Amos knows when a simple melody will do: ‘Crucify’ and ‘Girl’ are backed up by drums and guitars and are the more powerful for it. ‘Silent All These Years’ packs a heavy emotional punch because of the minimal production. Its melancholy minor-key tone and the gentle introduction of unobtrusive strings in the chorus just adds to the beauty of the song. The narrative itself isn’t completely obvious from casual listens but the underlying themes and issues come to the fore through subtle imagery. From the lyrics, you can gather that the woman in the song is trapped in an abusive relationship, where she is frequently assaulted (physically, mentally and sexually) by her adulterous partner, and briefly considers an abortion when she is raped. This provides the most abrasive and direct line of the whole song: ‘boy you best pray that I bleed real soon/ how’s that thought for you?’ If the abusive undertones weren’t clear by this line, Amos lays it bare for a brief but harrowing moment.

It is unclear whether the man is eventually arrested or whether the woman exacts more direct revenge against him. The lyrics in the end are wonderfully ambiguous, only saying ‘it’s your turn now to stand where I stand.’ But it’s the chorus, with the woman realizing that her voice and power was always inside her, which is spine-tingling.

Other songs on the album are more piercingly direct. In particular, ‘Precious Things’ and ‘Leather’ practically attack the listener with how open they are about sexuality. I am always struck by a single line in ‘Precious Things’ that is spat out with all the venom in the world: ‘So you can make me cum, that doesn’t make you Jesus,’ Amos roars, across a suddenly blaring drum beat and her practically attacking the piano keys in a rage. ‘Leather’ seems sweet and playful on the surface, a kind of faux-swing melody that wouldn’t be out of place in a cabaret club. Underneath its sing-song demeanour and Amos’ affected vocal tones (in this song she mimics accents and sings in a kind of staccato on everything but the chorus), ‘Leather’ actually confronts you with a rather deep take on the virgin/whore complex. On the one hand, Tori is innocent and sweet-natured, but as the opening line asks ‘Look I’m standing naked before you, don’t you want more than my sex?’

The acapella ‘Me and a Gun’ sees Amos singing alone about her own personal experience. In interviews she claims that most of what she sings on this track is true, even the fact that her attacker made her sing hymns during the assault so that he didn’t hurt her. When you realise how true most of these songs are, it just makes you appreciate the bravery of Little Earthquakes all the more.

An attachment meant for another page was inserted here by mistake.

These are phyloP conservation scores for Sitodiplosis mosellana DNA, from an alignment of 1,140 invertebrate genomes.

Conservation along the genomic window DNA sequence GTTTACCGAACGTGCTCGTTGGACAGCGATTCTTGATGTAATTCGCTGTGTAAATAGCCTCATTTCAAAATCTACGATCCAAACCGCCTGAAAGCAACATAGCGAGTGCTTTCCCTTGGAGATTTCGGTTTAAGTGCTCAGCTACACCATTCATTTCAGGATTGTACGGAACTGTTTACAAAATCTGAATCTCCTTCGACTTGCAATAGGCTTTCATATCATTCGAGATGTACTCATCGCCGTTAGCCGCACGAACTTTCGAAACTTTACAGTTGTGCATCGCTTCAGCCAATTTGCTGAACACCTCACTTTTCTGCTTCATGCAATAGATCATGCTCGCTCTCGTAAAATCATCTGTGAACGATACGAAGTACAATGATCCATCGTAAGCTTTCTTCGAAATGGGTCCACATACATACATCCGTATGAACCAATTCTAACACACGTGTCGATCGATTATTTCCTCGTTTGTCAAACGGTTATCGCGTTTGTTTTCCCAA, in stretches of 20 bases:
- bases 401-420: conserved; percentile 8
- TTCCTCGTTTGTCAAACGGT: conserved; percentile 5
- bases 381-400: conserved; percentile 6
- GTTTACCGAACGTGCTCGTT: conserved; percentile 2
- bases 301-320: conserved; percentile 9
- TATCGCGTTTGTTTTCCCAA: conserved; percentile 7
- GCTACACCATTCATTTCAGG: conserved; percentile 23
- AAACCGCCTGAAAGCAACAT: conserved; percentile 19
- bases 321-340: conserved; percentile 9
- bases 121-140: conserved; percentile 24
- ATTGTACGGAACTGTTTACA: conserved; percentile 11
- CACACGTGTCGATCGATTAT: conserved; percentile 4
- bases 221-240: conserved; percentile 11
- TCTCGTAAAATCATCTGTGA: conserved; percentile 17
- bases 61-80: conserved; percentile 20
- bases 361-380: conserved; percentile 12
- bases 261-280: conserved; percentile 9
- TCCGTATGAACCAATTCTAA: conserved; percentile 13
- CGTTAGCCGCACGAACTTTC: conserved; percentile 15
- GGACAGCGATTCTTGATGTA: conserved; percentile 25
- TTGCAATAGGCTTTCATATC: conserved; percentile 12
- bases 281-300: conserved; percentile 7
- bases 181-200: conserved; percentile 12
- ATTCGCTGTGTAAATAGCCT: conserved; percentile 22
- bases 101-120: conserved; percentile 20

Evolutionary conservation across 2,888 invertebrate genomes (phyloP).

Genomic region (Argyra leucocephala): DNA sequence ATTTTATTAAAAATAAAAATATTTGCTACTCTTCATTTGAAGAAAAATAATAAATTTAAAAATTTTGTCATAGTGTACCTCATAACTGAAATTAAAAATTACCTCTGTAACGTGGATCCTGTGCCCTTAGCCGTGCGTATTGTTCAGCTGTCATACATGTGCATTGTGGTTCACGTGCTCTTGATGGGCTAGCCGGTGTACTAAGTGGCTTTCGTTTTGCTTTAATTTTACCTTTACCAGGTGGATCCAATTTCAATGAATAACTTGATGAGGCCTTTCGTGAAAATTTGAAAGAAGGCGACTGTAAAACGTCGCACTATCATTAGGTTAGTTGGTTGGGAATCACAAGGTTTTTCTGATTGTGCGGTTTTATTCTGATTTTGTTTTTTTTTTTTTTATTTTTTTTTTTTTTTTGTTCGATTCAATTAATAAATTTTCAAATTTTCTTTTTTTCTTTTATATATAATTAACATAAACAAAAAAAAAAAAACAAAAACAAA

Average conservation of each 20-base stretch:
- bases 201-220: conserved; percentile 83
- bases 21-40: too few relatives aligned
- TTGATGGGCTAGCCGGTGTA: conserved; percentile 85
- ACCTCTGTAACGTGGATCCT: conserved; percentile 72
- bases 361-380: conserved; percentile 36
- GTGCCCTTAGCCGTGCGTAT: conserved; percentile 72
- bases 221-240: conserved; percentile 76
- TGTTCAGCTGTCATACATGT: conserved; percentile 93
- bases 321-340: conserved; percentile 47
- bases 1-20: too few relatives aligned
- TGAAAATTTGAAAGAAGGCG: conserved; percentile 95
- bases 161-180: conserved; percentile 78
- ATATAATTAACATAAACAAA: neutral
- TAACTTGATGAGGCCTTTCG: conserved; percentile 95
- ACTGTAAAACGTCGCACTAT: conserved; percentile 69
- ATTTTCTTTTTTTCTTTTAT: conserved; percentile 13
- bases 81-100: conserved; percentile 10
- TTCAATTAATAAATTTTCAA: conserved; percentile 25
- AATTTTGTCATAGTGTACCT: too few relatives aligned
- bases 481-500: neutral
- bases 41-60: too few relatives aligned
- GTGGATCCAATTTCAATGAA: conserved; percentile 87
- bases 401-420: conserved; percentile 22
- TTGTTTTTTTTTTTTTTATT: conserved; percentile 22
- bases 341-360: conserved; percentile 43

One resounding criticism of Little Earthquakes is that Amos paints men with very broad brush strokes. While ‘Precious Things’ and ‘Leather’ are bravely female-centric, there’s only one man who comes across relatively well on the whole album: the rubbish collector in ‘Silent All These Years’ that the woman considers confiding in. This is a flaw that’s easy to forgive. Amos was writing from the heart in this collection and so it’s not surprising that men come across badly on the album, considering her experiences.

On the other hand, if I was a man I’d find this album extremely hard to listen to. Perhaps this is most true on ‘Silent All These Years’ when Amos spouts her venomous line on rape. This was possibly the first time, even as a woman, that I’d heard the topic of menstruation brought up in a song. It’s all the more shocking considering the context; the character has been raped and is possibly pregnant as a result. This is uncomfortable imagery from the male perspective.

But perhaps this is because, nowadays, we are so used to female celebrities bearing their bodies as sexual objects rather than sexual beings; this kind of open acknowledgement of the actual reality of female sexuality therefore becomes shocking. Amos is not afraid to tackle subjects that other stars won’t. Sure, someone like Rihanna will talk about S&M, but will never examine the emotional issues behind it, making it look like a game. ‘Leather,’ which suggests similar themes, brings real human emotion to the subject. And as much as I like some of her music, I can’t imagine Beyoncé ever referencing having a period, even on her powerful self-titled album.

Perhaps this is why I am continually drawn to Amos and Little Earthquakes. Even compared to her other 90s albums – which all tackle similar themes – Amos feels relatable and human even if the situations are, sometimes, fictional. The power and sincerity in her voice also lends a weight to the songs that is sometimes missing in others; you can feel the deep connection that she has with her own work and the album flourishes as a result.